As we wind down from the Christmas festivities, encouraging calm after the sugar rush, and as Santa returns to the North Pole, we begin to focus on the widely anticipated return to our normal day-to-day family life, whether that is back to work, school or crèche. Although we may have sustained some form of routine in between family visiting and staying up late, the true testament is putting those daily routines and that structure back. It’s very natural and normal for both parents and children to feel tired and irritable after the Christmas break, and that can trigger all kinds of behaviours- big and small. So, how can we help each other out through routines to maintain a calm and happy house?
It’s all in the preparation
As we near the first day back to work, crèche and school, it’s all about dusting off the lunch boxes and school bags. We know it can often take those initial few days after a busy break to get into the swing of it again, so take your time and allow you and your child that space to readjust. Allow a couple of hours before your first day of work and school to organise lunches and bags, and prep uniforms and outfits - all of this can take huge pressure off the night before.
Reintroducing routines for mornings and night times
If your child has had a lot of late nights and you are lucky enough that they have been sleeping in, they have simply shifted their routine. As we know, this will take a few days to get back on track and it's really no different for adults, either. I would often suggest to families to tweak the times of waking the children up with a purpose to getting out and about in the mornings a few days before returning to school/crèche. It’s more likely they will be tired that evening! Remember, though, to catch the signs of tiredness both at naptimes and bedtime for babies and toddlers, so look out for yawning, red or watery eyes, and being cranky or irritable. Often the later we leave bedtime, the more tired our littles ones get; it’s so common that they can hit a wall of tiredness and all of a sudden a new lease of life comes over them, ready to take on the night! This is usually the time when they find it really hard to settle to sleep. Keeping a regular bedtime with a story and wind-down can be a great comfort and a happy finish to a busy day.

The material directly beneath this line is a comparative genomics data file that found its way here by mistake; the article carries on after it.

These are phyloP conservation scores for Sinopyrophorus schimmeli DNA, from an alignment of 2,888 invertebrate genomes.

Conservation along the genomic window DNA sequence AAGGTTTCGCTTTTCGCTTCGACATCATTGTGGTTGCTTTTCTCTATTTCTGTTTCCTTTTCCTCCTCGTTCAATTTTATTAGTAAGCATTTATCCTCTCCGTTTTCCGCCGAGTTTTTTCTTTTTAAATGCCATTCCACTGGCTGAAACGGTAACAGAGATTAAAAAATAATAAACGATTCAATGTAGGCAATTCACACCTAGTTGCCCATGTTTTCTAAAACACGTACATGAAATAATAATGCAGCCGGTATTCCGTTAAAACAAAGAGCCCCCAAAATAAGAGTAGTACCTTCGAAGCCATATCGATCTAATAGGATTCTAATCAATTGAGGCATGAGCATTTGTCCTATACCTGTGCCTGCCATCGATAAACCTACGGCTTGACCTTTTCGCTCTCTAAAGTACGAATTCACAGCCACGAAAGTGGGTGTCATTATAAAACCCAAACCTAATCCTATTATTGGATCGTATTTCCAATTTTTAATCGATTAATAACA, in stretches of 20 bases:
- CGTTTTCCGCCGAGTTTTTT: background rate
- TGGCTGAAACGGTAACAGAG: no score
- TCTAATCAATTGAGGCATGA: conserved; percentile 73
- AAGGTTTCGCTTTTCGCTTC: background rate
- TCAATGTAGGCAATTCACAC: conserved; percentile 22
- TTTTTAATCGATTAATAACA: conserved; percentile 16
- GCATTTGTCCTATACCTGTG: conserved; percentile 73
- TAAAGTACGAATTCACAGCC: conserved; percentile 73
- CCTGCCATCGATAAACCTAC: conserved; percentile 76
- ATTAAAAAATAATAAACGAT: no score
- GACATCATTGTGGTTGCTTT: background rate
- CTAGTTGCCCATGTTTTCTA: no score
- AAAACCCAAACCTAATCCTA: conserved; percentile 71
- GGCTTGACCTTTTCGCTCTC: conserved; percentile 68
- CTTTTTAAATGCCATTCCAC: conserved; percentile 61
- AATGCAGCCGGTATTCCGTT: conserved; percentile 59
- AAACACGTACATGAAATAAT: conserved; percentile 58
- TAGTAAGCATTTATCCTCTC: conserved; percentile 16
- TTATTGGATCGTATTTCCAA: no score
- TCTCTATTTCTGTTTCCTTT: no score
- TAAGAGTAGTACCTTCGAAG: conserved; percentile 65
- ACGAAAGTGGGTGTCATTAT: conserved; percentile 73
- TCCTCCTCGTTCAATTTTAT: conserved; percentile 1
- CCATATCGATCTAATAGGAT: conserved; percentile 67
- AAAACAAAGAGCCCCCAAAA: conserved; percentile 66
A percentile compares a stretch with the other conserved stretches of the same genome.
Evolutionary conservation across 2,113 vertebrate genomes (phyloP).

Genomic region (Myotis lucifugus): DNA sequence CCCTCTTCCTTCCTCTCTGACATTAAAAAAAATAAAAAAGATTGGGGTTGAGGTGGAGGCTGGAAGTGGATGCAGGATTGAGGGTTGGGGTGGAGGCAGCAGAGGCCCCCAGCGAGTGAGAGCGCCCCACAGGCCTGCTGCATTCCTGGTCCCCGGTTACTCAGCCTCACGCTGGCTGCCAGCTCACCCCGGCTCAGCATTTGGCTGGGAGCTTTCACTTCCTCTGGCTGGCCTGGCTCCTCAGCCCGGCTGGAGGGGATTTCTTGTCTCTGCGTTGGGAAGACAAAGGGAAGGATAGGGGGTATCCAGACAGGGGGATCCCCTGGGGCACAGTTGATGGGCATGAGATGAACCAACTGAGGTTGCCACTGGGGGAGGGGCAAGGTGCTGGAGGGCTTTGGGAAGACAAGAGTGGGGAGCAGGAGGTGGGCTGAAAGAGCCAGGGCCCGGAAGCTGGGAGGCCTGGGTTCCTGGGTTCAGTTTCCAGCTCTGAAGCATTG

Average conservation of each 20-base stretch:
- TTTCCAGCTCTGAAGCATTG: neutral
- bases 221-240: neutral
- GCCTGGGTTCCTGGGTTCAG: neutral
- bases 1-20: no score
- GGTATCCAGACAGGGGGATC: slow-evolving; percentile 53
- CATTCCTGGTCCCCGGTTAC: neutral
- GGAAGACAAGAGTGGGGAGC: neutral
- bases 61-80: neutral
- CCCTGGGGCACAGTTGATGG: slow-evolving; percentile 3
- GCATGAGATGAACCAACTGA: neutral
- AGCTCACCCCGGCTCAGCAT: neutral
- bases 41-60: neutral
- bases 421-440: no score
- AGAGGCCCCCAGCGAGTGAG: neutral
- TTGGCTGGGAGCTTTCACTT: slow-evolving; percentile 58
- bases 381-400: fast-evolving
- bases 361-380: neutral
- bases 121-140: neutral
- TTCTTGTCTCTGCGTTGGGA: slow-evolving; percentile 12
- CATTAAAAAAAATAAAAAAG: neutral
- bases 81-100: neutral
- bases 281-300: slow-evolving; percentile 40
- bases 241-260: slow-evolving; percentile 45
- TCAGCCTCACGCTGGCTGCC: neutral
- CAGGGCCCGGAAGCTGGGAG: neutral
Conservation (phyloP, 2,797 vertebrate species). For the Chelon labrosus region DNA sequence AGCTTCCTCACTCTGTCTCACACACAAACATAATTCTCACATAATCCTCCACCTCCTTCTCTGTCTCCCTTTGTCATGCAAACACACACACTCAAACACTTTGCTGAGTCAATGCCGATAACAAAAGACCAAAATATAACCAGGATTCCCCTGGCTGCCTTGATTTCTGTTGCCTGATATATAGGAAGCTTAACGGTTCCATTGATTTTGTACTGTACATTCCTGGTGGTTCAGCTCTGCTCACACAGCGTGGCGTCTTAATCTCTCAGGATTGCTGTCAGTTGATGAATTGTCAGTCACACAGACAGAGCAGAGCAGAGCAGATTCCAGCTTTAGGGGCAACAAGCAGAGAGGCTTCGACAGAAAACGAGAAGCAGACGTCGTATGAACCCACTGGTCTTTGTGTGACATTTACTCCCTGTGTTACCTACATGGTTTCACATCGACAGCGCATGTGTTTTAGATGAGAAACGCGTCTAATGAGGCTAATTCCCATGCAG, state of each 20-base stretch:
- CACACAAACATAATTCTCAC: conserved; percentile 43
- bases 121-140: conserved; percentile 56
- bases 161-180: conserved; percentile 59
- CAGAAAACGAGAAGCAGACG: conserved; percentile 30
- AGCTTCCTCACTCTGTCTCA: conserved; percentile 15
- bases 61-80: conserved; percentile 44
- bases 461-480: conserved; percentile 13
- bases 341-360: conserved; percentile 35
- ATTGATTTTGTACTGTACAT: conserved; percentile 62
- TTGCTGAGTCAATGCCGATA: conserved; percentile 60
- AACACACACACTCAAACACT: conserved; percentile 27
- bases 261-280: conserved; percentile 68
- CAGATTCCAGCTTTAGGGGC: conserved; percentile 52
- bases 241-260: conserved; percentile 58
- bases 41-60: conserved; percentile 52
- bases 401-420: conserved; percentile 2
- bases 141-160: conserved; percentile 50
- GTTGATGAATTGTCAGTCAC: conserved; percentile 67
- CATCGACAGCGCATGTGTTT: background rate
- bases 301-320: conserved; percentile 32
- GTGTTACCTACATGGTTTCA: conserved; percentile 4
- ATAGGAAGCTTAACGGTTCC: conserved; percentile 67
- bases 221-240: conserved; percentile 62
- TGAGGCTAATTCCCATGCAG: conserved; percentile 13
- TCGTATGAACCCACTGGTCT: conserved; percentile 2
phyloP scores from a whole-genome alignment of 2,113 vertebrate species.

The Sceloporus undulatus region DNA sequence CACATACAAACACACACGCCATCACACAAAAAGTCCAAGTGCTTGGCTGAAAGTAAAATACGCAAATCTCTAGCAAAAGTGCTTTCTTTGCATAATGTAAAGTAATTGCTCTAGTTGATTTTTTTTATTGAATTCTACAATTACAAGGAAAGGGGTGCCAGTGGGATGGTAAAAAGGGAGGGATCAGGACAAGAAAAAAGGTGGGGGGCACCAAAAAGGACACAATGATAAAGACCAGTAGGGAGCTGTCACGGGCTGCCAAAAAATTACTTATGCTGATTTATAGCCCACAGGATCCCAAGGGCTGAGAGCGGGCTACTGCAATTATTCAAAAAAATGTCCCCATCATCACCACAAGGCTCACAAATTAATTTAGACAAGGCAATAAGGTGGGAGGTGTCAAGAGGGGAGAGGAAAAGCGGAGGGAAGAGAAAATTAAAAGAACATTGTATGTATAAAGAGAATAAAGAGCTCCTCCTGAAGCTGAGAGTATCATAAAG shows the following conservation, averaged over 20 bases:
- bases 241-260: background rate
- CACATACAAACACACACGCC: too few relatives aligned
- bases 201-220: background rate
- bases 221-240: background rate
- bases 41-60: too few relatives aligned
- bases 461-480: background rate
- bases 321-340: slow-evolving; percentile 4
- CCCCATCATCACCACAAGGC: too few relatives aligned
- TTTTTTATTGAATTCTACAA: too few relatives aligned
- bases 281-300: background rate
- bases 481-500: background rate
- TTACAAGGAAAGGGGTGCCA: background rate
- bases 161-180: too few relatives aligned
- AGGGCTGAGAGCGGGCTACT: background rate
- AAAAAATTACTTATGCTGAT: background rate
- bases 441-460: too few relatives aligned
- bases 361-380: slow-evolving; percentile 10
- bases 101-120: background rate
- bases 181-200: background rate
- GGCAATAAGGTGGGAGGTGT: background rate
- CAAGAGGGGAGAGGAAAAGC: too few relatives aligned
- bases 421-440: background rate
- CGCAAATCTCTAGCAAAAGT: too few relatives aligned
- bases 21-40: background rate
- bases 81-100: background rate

Recreate habits when saying goodbye
If your toddler or young child is anticipating that moment of saying goodbye to you - whether it is that first morning back in crèche or at the school gates - this is so very natural and normal, particularly if they have had some lovely times with you over the holidays. I often find it helpful to start mentioning crèche or school to the kids again a couple of days before returning: chat about keyworkers, teachers and pals - children love to know what’s happening, so the more we bring these little chats into the days running up, the more they take comfort in their return. Even consider packing a little something in their bag, like a picture that’s meaningful to them - that way, they can mind it for you until they see you later in the day or that evening. Resettling is just building on old habits and routines – children will embrace them.
Time to connect in our routines
We all know that it’s great to connect with our children as much as we can, but when we are focused on getting from A to B we can often miss out on opportunities. If we build little connection rituals into our routine, they become habit. Try a snuggle with each child when you first see them in the morning, or a "recognition" ritual when you're first reunited like ‘morning morning’ - whatever feels right for you.
A good healthy structure creates predictability and consistency, something our children cope very well with. Routines help children manage change as well as their willingness to cooperate. The more they know what’s happening next, the happier they will be. Children really do thrive on routine, and once they are used to a certain way of doing things they will be more likely to slip back into that way - and sooner than we think!